Every December, in anticipation of Oscar mania, movie critics play a little game called ”So Am I a Font of Cinematic Wisdom, or What?” — otherwise known as their selection of the year’s best movie. A hard-hitting contemporary noir like L.A. Confidential is a fine choice for the top spot. So is a gut-wrenching psychodrama like The Sweet Hereafter. Even epic melodramatic hooey like Titanic is quite acceptable. Only a great fool would publicly confess that a frivolous mainstream Hollywood genre flick like, say, The Game — last fall’s Michael Douglas thriller — was his favorite movie of 1997.

As you may have gathered, I am that fool. Mind you, it’s not as if The Game was trashed by critics at the time of its theatrical release. But even those who liked it seemed to think of it as little more than a clever diversion — stylish and entertaining, sure, but ultimately empty. So why was I furtively brushing tears from my cheeks by film’s end? Allow me to explain. (Warning: Read no further if you don’t want to know the surprise ending.) Douglas plays Ubertycoon Nicholas Van Orton, an embittered, lonely control freak who receives an unusual birthday present from his ne’er-do-well brother, Conrad (Sean Penn): a gift certificate for Consumer Recreation Services (CRS), a company that engineers adventures specifically tailored to the needs and abilities of each client. After signing up, Van Orton finds his daily existence being manipulated from every direction; there’s a wonderfully eerie moment early on in which we see him walking through an airport terminal in slow motion, preternaturally alert, aware that anybody or anything in sight might be an element of his game. Naturally, it isn’t long before the whole thing begins to spiral out of control, and CRS’ intentions start to appear less than benign.

Not for nothing is this film called The Game; director David Fincher toys with the audience as ruthlessly as CRS toys with Van Orton. Like David Mamet’s House of Games (1987), this is a movie in which everything we see is an elaborate ruse and in which everybody but our hapless protagonist is playing a role. (Both films, in fact, feature a climactic scene in which the hero sees virtually everybody (s)he’s encountered since the movie began, including alleged corpses, assembled in a single room.) In some respects, watching The Game on home video is ideal; Fincher’s elegant, burnished compositions suffer a bit, but the remote control makes it easier to revel in the canny supporting performances, particularly Penn’s. At one point, Van Orton exits his car to investigate a flat tire, and as the camera tracks with him, we can briefly see Conrad in the passenger seat, apparently trying not to laugh — a detail that makes sense only on second viewing.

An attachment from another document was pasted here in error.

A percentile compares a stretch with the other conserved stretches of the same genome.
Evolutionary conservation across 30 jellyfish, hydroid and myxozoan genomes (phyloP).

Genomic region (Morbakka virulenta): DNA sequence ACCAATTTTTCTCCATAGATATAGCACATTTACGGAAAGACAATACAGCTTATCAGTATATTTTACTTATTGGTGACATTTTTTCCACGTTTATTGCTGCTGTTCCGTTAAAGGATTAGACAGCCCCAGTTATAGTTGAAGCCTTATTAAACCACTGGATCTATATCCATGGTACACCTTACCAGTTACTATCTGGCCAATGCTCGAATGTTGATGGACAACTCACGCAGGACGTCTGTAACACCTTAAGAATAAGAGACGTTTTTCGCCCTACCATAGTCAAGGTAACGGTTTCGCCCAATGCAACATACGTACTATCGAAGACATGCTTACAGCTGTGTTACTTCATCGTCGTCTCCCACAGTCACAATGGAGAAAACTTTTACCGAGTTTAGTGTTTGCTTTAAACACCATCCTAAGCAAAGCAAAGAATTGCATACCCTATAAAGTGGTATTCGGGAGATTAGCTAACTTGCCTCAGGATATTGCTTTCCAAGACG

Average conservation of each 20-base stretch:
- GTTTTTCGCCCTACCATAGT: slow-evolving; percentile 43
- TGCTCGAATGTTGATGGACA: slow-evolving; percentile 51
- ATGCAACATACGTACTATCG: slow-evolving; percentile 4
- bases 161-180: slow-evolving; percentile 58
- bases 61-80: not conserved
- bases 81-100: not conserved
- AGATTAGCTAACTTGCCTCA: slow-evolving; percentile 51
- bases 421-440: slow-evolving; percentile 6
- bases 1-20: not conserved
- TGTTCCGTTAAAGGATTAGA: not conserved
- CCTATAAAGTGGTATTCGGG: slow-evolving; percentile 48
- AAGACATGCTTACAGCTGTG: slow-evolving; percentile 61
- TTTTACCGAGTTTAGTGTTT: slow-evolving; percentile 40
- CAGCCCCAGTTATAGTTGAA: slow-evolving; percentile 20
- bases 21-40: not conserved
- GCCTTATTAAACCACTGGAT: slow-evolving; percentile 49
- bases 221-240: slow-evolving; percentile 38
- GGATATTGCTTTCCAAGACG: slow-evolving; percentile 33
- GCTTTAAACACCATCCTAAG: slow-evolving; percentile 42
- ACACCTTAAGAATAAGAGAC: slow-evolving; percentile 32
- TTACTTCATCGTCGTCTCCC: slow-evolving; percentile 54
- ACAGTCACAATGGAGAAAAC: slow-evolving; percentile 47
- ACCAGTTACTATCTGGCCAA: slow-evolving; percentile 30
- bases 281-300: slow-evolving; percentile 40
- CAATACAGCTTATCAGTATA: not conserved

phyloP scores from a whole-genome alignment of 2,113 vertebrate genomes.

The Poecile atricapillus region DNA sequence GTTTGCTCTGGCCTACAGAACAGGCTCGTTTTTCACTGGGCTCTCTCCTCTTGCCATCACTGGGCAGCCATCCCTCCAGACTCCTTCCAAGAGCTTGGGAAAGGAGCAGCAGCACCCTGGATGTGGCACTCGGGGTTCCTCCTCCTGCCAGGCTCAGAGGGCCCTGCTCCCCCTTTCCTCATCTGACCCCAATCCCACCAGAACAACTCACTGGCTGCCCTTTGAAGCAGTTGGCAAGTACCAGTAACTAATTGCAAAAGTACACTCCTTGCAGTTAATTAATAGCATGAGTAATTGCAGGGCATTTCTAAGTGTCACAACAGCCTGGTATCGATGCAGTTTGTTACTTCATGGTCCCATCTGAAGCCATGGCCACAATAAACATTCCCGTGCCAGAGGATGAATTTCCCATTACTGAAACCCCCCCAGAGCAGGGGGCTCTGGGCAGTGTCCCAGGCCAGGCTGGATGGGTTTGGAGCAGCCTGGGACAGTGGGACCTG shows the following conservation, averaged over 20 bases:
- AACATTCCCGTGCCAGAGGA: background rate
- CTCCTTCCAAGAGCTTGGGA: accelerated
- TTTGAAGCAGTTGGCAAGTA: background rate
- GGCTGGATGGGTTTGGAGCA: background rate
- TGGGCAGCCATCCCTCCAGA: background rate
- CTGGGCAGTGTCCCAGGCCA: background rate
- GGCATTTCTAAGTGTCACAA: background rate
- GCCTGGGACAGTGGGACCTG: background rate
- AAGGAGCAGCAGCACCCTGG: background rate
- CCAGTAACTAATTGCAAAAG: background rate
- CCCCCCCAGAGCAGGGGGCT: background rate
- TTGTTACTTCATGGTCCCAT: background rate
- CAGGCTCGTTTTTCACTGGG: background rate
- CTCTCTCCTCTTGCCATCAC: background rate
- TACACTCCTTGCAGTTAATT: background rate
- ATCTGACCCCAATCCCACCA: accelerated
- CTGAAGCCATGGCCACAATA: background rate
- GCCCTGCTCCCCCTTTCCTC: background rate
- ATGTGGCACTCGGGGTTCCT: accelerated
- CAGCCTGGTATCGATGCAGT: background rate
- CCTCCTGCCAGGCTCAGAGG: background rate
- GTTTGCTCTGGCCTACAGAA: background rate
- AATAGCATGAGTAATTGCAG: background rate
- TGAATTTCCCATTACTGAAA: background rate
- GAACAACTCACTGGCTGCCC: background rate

More devious still is the controversial ending, which is very likely more effective for film buffs than for occasional moviegoers; this is the only film I can think of in which your knowledge of the director’s oeuvre could affect your perception of the plot. When Van Orton, erroneously believing that he’s just killed Conrad, casually steps off of the roof of a San Francisco skyscraper, there’s every reason to believe that the closing credits are likely to begin rolling before he even hits the ground. Why? Because if anyone in Tinseltown could talk a studio with major aspirations into releasing a movie that ends with the nonheroic suicide of its main character, it’s Fincher, the guy who previously offed Ripley in Alien3 and let the bad guy win in Seven. For those expecting another uncommonly bleak offering from Hollywood’s King of Gloom, the sight of Van Orton’s body being enveloped by the air bag is truly a jolt.

It’s at this very moment that The Game, which had previously been a standard if gripping paranoid thriller, metamorphoses into something far more affecting. Unfortunately, nobody noticed — mostly, I think, because it’s unheard of for a film to confine its emotional life to the final seven minutes of screen time. And since Conrad’s motivation for his astounding birthday gift is subtly implied (all that home-movie footage is there for a reason), many viewers failed to understand that the game amounted to a byzantine suicide intervention. This revelation is a twist, yes, but it’s a twist with a point. More than any other movie I saw last year, The Game provides genuine catharsis without resorting to push-button pathos. To fully appreciate it, it’s important to be prepared to disregard the rules of the game. A

The Game 1997 POLYGRAM $106.99 RATED R

The Game
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